Prof. Liebegott in a wonderful comment on my previous post argued that theists are fundamentally mistaken in their belief that God could be a necessary being. The problem here is that there is a serious category mistake. That is, the claim is incoherent because God is not the kind of thing that could be a necessary being. Other examples of category mistakes are claims like the number two is blue or my dream weighs 64 pounds numbers are not the types of things that have color and dreams do not have weight. So these claims are false because they attribute to an entity a kind of property that it could not in principle have.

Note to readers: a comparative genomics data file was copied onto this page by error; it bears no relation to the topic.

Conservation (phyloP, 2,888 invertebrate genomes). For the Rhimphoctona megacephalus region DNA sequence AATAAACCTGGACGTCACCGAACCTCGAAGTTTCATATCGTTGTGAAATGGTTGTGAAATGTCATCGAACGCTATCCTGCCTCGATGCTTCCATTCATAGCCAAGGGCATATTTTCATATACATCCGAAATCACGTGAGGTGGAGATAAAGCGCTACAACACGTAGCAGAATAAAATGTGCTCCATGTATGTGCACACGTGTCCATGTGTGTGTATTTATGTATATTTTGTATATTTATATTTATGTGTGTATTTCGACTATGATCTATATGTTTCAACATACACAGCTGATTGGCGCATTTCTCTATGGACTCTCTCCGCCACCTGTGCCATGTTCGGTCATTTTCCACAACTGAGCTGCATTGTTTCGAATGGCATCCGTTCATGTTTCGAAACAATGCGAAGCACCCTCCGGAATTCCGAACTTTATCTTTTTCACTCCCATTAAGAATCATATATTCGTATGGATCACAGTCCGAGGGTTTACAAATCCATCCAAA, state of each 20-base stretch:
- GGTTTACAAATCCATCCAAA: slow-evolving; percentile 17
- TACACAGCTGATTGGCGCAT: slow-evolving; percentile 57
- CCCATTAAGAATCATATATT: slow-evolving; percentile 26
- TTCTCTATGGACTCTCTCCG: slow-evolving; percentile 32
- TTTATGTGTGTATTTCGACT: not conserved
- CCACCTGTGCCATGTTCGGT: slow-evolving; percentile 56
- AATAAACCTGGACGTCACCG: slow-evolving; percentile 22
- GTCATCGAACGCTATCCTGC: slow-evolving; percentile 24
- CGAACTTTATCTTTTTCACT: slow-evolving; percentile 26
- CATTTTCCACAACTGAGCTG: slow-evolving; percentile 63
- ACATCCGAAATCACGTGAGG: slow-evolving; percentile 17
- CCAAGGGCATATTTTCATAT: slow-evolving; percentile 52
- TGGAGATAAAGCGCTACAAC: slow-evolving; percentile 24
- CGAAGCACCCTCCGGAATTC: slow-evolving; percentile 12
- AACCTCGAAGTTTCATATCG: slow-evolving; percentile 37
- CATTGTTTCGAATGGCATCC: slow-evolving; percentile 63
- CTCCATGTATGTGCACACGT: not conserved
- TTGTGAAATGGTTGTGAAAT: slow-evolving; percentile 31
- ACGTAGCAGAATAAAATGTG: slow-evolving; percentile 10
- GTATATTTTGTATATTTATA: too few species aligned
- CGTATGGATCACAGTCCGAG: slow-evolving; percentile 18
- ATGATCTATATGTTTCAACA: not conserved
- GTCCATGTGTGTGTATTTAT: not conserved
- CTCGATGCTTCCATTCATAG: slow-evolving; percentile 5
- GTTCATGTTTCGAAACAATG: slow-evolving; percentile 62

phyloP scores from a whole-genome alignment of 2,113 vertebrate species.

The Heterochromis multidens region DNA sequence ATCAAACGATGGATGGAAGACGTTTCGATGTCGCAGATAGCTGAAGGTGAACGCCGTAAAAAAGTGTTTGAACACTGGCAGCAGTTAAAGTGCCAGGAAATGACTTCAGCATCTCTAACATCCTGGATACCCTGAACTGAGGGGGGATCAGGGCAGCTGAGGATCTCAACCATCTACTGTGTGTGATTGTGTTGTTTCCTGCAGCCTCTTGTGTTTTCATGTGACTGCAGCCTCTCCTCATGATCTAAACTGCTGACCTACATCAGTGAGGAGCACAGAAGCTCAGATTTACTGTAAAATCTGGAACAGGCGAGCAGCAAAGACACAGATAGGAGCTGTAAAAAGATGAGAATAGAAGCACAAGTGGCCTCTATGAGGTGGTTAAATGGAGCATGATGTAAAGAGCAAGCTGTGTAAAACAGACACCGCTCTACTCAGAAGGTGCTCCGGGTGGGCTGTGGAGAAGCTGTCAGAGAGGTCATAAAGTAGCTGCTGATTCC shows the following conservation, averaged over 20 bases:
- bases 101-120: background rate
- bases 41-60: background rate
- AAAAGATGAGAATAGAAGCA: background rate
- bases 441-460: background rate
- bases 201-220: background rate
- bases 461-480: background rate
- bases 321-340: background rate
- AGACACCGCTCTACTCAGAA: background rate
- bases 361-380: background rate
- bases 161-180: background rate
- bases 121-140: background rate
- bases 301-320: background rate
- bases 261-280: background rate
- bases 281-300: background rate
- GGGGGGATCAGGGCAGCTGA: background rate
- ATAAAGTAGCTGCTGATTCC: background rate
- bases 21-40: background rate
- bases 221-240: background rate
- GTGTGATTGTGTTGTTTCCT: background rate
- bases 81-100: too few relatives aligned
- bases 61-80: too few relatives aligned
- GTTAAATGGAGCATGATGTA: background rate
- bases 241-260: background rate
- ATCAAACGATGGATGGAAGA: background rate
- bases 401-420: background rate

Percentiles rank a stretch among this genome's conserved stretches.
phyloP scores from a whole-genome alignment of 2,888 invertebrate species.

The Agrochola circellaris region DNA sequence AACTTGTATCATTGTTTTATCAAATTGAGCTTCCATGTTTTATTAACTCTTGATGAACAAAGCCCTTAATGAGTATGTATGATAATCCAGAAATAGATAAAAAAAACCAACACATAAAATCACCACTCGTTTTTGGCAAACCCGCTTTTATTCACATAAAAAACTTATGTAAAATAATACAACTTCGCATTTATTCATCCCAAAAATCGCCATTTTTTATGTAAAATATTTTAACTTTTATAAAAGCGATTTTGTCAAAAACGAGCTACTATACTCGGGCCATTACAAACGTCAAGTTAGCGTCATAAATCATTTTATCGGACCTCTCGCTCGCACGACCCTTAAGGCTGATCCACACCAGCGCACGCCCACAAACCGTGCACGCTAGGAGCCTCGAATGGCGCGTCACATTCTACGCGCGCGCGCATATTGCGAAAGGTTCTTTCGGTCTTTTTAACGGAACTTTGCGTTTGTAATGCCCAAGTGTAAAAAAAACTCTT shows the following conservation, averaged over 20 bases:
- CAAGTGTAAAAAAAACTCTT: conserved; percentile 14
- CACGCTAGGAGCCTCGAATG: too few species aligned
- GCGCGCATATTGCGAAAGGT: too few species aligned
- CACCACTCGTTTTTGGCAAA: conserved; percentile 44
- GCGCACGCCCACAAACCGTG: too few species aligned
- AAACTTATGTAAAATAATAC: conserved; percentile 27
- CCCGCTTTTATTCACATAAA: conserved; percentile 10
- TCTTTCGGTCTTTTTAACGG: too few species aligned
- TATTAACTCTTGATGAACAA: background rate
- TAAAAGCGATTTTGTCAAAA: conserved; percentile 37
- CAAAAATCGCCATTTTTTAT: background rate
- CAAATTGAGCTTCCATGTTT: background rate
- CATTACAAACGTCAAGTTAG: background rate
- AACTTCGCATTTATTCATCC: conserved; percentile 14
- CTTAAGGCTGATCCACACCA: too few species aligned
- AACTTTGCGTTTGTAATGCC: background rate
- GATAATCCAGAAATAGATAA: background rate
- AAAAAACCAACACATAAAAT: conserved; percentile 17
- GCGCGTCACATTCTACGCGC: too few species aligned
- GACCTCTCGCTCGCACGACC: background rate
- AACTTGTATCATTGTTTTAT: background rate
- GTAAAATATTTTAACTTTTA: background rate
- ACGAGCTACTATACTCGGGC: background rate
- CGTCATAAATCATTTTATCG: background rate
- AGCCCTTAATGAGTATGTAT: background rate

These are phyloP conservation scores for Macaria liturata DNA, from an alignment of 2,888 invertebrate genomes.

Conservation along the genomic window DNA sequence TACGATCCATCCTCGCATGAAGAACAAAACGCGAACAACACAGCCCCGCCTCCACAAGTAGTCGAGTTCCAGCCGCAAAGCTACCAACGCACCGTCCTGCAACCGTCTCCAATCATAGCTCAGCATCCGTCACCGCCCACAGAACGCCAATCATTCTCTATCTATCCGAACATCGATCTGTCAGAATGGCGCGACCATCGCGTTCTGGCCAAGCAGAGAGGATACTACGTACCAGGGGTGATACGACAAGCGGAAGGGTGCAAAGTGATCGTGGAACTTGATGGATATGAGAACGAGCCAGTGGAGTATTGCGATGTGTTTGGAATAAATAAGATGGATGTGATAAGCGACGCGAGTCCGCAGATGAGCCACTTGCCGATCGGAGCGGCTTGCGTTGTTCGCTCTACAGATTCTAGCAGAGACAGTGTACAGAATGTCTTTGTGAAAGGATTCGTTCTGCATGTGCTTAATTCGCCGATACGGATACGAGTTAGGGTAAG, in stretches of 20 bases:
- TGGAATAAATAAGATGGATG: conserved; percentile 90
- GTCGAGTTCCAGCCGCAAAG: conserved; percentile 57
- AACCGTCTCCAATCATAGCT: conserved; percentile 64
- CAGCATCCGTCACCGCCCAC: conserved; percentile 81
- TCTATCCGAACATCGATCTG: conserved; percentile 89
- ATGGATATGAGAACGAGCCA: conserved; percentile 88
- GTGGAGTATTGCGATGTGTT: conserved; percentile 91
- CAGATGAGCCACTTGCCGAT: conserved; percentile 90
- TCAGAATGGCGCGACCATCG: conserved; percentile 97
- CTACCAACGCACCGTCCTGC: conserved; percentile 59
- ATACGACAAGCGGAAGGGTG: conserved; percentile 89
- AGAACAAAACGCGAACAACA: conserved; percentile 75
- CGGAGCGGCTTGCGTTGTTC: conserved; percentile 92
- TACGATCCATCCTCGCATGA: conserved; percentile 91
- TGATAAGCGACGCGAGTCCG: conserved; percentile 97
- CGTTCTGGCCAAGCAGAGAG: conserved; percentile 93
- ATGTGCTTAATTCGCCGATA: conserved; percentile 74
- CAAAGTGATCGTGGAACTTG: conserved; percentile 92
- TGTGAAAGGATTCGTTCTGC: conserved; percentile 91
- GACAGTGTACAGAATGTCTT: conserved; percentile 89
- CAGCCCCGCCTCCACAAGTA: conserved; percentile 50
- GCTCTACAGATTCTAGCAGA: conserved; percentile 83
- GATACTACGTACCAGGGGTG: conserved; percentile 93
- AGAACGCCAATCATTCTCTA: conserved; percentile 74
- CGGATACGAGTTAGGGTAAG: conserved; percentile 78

Prof. Liebegott, following our former teacher Paul Draper (Purdue), argues that only abstract objects can be necessary, not concrete objects. Concrete objects are the kinds of things that we are all familiar with tables, chairs, people, etc. But what are abstract objects? Many examples could be given. I will focus on two: mathematical truths and propositions. It seems as though 1+1=2 even if no one had ever considered the claim. It seems as though it was true long before any conscious mind (save God if God exists) had any thoughts. Abstract objects help us to account for this intuition. We suppose that there were abstract objects (which are the mathematical truths or maybe that which make the mathematical claims true) before any concrete objects existed. That is, math was true before there were trees (or any other concrete objects.) A second example of an abstract object is a proposition. Propositions are different from sentences. A sentence is a collection of sounds in a particular language. A proposition is what is expressed by that sentence. We can express the same proposition in many different languages. How is this possible? Well, perhaps propositions are real things that we somehow access. All of us can access these propositions and then express them with different linguistic markers.